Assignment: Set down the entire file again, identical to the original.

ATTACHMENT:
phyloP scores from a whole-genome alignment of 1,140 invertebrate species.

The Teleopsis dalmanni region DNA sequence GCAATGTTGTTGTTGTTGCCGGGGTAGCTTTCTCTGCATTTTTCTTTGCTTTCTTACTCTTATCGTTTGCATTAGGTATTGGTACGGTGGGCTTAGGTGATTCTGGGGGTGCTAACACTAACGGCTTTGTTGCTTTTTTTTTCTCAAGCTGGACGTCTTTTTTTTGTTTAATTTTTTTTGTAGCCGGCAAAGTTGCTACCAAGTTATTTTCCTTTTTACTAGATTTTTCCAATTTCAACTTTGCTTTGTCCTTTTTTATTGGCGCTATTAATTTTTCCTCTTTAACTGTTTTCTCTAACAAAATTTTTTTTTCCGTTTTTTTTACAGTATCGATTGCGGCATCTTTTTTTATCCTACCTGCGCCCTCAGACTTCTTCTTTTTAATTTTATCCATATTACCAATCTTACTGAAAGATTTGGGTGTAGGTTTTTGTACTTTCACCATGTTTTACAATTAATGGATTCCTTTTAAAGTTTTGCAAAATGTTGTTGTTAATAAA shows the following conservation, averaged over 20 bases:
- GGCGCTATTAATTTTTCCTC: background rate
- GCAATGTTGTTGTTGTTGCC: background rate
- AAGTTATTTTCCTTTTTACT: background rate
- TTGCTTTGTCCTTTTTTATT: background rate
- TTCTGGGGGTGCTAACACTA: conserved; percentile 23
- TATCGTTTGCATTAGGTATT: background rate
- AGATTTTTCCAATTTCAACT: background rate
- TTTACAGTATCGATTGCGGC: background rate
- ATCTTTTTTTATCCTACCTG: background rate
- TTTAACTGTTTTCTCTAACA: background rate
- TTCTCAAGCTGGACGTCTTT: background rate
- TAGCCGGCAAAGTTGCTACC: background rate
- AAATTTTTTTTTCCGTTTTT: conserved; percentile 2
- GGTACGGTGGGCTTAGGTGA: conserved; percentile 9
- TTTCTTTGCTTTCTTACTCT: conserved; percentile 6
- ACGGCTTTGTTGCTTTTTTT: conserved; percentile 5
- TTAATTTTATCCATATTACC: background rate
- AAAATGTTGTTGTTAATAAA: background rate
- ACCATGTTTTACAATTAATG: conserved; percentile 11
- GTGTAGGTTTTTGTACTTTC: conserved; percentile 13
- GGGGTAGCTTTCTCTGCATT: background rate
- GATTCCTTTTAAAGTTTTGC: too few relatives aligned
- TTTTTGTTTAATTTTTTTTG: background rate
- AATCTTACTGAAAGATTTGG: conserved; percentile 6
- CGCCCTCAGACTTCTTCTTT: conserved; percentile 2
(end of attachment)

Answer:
phyloP scores from a whole-genome alignment of 1,140 invertebrate species.

The Teleopsis dalmanni region DNA sequence GCAATGTTGTTGTTGTTGCCGGGGTAGCTTTCTCTGCATTTTTCTTTGCTTTCTTACTCTTATCGTTTGCATTAGGTATTGGTACGGTGGGCTTAGGTGATTCTGGGGGTGCTAACACTAACGGCTTTGTTGCTTTTTTTTTCTCAAGCTGGACGTCTTTTTTTTGTTTAATTTTTTTTGTAGCCGGCAAAGTTGCTACCAAGTTATTTTCCTTTTTACTAGATTTTTCCAATTTCAACTTTGCTTTGTCCTTTTTTATTGGCGCTATTAATTTTTCCTCTTTAACTGTTTTCTCTAACAAAATTTTTTTTTCCGTTTTTTTTACAGTATCGATTGCGGCATCTTTTTTTATCCTACCTGCGCCCTCAGACTTCTTCTTTTTAATTTTATCCATATTACCAATCTTACTGAAAGATTTGGGTGTAGGTTTTTGTACTTTCACCATGTTTTACAATTAATGGATTCCTTTTAAAGTTTTGCAAAATGTTGTTGTTAATAAA shows the following conservation, averaged over 20 bases:
- GGCGCTATTAATTTTTCCTC: background rate
- GCAATGTTGTTGTTGTTGCC: background rate
- AAGTTATTTTCCTTTTTACT: background rate
- TTGCTTTGTCCTTTTTTATT: background rate
- TTCTGGGGGTGCTAACACTA: conserved; percentile 23
- TATCGTTTGCATTAGGTATT: background rate
- AGATTTTTCCAATTTCAACT: background rate
- TTTACAGTATCGATTGCGGC: background rate
- ATCTTTTTTTATCCTACCTG: background rate
- TTTAACTGTTTTCTCTAACA: background rate
- TTCTCAAGCTGGACGTCTTT: background rate
- TAGCCGGCAAAGTTGCTACC: background rate
- AAATTTTTTTTTCCGTTTTT: conserved; percentile 2
- GGTACGGTGGGCTTAGGTGA: conserved; percentile 9
- TTTCTTTGCTTTCTTACTCT: conserved; percentile 6
- ACGGCTTTGTTGCTTTTTTT: conserved; percentile 5
- TTAATTTTATCCATATTACC: background rate
- AAAATGTTGTTGTTAATAAA: background rate
- ACCATGTTTTACAATTAATG: conserved; percentile 11
- GTGTAGGTTTTTGTACTTTC: conserved; percentile 13
- GGGGTAGCTTTCTCTGCATT: background rate
- GATTCCTTTTAAAGTTTTGC: too few relatives aligned
- TTTTTGTTTAATTTTTTTTG: background rate
- AATCTTACTGAAAGATTTGG: conserved; percentile 6
- CGCCCTCAGACTTCTTCTTT: conserved; percentile 2